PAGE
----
Rubens Stumps For Valley Votes
Hanover — U.S. Senate hopeful Jim Rubens is accustomed to a tough crowd.
As a two-term state senator in the 1990s, the Etna Republican held one of the most left-leaning districts in New Hampshire.
So it wasn’t a shock for Rubens when he faced some critical questions from a group of about 50 people in Kendal at Hanover’s community center on Thursday evening — his first public event in the Upper Valley since he officially declared his candidacy last month for Democratic U.S. Sen. Jeanne Shaheen’s Senate seat in 2014.
After hearing a bevy of Rubens’ proposed solutions for some of the nation’s toughest dilemmas, Kendal resident Dennis Kelemen calmly took the microphone.
“Let’s pretend for a moment that I’m greatly in favor of everything you’re proposing,” Kelemen said. “Nevertheless, it seems to me that if your election, for example, tipped the balance of control in the Senate from ... Democrat to Republican, the chances of passing things like a carbon tax, for example, are absolutely zero.”
Kelemen concluded, “Because you, as a single Republican, are not going to change the outlook of the Republican Party, I think I will continue to vote Democratic.”
Rubens is indeed an anomaly in his own party — at least on the national scale — as a climate change activist who advocates for a “revenue neutral” carbon tax and rails against Wall Street’s influence over Congress.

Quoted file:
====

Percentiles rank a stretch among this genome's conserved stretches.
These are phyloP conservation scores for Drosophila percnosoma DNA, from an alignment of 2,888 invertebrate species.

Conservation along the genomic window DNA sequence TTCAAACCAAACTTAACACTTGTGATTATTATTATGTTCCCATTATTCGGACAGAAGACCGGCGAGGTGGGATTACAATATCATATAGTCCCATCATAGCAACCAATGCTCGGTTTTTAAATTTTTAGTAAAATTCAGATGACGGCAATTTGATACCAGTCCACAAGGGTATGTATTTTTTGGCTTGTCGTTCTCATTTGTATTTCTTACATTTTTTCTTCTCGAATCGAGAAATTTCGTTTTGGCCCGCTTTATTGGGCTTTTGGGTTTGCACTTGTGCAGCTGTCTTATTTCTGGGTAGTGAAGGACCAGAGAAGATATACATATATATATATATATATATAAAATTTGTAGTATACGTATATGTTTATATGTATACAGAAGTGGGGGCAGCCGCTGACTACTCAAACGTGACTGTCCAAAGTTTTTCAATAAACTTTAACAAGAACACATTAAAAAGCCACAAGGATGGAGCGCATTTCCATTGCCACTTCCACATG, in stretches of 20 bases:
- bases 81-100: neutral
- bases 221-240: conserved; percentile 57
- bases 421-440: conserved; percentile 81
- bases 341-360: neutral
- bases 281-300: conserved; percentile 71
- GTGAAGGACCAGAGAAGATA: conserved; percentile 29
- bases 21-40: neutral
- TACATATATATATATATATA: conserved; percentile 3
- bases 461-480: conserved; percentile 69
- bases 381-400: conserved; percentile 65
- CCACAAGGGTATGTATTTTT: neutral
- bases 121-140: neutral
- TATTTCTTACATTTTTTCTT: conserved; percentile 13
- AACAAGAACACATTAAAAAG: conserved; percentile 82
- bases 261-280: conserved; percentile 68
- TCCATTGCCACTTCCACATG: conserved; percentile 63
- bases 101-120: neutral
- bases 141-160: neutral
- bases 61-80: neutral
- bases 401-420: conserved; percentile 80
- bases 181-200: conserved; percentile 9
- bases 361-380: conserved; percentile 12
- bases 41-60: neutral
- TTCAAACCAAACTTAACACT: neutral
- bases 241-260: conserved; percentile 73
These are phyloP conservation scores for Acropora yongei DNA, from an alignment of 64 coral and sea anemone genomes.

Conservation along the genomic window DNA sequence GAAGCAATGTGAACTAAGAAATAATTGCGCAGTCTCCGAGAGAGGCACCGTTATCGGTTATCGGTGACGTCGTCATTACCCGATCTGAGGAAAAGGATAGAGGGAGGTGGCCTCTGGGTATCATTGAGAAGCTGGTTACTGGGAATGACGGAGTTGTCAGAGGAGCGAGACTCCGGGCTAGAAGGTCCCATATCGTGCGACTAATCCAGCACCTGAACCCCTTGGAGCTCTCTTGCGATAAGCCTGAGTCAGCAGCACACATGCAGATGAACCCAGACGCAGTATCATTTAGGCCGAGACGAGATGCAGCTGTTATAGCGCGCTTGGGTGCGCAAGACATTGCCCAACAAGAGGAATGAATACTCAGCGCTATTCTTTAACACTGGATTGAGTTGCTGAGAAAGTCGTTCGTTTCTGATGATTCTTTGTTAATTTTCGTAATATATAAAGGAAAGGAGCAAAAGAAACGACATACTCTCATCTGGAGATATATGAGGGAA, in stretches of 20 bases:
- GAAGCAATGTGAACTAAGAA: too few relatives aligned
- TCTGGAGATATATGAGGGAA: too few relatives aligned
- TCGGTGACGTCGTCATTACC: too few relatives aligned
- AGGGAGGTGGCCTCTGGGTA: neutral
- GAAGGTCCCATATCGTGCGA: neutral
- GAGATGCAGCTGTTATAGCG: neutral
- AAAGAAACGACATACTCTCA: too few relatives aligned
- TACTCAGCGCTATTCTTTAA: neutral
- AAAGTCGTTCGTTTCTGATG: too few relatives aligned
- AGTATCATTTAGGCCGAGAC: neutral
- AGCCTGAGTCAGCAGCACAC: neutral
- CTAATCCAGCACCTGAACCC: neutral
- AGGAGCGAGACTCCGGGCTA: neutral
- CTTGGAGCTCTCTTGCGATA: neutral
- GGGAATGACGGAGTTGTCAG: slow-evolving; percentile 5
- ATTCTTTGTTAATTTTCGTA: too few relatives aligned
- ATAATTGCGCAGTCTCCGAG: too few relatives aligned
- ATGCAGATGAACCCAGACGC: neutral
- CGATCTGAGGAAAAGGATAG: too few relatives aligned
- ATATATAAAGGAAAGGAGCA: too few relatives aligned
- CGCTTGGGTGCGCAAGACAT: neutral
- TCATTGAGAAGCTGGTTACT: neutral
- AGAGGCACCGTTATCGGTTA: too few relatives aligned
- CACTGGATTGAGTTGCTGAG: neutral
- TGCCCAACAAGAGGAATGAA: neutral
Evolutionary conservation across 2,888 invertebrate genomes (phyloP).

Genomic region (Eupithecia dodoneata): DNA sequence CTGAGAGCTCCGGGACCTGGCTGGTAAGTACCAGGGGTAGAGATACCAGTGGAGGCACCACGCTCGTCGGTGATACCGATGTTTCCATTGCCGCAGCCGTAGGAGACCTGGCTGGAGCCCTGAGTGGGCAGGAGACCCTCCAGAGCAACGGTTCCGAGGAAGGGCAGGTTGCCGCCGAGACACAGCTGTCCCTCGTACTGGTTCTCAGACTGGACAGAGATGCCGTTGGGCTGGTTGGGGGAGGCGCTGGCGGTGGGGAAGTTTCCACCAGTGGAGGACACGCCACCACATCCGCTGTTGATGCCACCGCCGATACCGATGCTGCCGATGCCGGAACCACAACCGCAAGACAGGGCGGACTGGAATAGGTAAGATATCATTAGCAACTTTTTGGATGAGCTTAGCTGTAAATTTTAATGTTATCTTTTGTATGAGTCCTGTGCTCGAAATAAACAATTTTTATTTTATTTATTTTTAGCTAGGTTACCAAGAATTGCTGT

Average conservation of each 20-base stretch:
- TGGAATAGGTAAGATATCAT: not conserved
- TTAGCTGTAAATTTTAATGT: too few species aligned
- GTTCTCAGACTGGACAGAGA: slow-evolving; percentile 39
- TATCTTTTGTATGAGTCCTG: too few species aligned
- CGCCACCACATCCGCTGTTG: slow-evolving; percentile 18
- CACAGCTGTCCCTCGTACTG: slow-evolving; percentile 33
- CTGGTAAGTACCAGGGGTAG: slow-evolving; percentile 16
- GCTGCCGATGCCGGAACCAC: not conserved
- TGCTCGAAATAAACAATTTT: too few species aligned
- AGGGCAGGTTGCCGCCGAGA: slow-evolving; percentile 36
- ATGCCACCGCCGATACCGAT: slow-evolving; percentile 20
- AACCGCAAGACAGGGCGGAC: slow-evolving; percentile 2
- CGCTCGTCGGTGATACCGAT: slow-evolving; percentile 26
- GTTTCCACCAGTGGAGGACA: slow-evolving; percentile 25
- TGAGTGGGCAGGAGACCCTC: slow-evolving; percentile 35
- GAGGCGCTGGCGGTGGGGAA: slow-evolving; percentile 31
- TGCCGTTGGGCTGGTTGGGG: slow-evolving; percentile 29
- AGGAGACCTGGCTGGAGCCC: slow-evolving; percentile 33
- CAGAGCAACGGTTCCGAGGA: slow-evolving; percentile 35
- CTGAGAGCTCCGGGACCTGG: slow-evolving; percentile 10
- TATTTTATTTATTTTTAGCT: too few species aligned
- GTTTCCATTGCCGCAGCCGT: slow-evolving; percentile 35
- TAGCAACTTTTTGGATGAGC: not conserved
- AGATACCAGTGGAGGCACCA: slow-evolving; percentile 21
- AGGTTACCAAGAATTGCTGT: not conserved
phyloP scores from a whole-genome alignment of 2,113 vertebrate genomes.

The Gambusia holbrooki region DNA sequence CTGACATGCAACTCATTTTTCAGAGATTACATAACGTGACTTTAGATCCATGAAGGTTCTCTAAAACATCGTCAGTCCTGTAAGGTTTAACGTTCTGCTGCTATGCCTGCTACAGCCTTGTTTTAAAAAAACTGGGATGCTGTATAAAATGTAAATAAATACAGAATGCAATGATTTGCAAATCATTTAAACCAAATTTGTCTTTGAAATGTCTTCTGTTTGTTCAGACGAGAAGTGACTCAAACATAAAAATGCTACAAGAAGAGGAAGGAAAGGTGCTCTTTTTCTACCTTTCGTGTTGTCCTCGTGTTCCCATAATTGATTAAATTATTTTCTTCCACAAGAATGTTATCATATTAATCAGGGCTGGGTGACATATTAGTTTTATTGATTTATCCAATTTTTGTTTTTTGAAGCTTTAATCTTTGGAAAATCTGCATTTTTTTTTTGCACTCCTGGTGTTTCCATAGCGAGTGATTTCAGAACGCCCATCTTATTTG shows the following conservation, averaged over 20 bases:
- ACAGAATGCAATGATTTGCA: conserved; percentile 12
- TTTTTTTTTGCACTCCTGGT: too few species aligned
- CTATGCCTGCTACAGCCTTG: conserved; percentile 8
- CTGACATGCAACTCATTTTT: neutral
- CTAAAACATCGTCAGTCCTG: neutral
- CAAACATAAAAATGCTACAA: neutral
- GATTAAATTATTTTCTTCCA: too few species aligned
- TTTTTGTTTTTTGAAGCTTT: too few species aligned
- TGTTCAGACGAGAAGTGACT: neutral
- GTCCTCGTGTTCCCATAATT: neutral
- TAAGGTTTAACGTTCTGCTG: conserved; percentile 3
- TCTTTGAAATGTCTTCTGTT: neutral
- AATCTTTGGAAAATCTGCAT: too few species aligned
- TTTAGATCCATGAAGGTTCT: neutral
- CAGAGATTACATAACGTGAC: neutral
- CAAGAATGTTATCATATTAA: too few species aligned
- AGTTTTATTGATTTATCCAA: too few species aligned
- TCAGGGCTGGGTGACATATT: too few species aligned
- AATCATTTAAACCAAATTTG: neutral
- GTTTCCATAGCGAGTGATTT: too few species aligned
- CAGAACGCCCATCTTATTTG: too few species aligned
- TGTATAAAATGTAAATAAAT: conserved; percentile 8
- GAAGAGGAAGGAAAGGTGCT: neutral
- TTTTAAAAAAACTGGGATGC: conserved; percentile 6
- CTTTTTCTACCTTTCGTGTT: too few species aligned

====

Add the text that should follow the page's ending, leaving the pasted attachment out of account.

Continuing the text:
Responding to Kelemen’s skepticism, Rubens insisted that “one person in a body of 100 can definitely make a difference.
“I can change the culture,” Rubens said. “ ... If I can show that you can win an election, there are other Republicans who I know personally who are frightened to express their personal views because they’re worried about getting shellacked by the Koch brothers and the coal industry.”
Rubens continued, “They will turn around. This is why this state is so darn important: we’re a swing state where voters can make a difference and you can send a signal.”
In general, Rubens said the event at Kendal went “pretty amazingly well.
“This is a crowd that I’m going to estimate is 90 percent Democrats,” Rubens said on Friday. “ ... The case I’m making is that the incumbent doesn’t match their core ideals at all.”
In his pitch to the residents at Kendal, Rubens switched the order and emphasis of his talking points, spending more time on fiscal matters such as the national debt — which he pins on Shaheen — and the Dodd-Frank financial reform law, which he argues was crafted by the biggest 10 Wall Street banks as a “one-size-fits-all” solution and is now hurting small New Hampshire banks and businesses.
But Rubens, who describes himself as equally comfortable exchanging ideas with liberals and Tea Party Republicans, emphasized that he doesn’t tailor his message depending on the audience.
Speaking to an older, more Democratic group, Rubens maintained his stance that social welfare programs such as Medicare and Social Security need to be reined in and means-tested for cost savings. And while some higher-profile Republicans — such as U.S. Rep. Paul Ryan, R-Wisc. — have campaigned for “entitlement reform” with the qualifier that the system as it exists should be preserved for those of retirement age and older, Rubens advocates for those programs to be reformed for everyone “in the near term.
“Does that mean this month? No, but it means that everyone is going to have to belly up to the bar if we’re going to fix America’s fiscal problems,” Rubens said on Friday.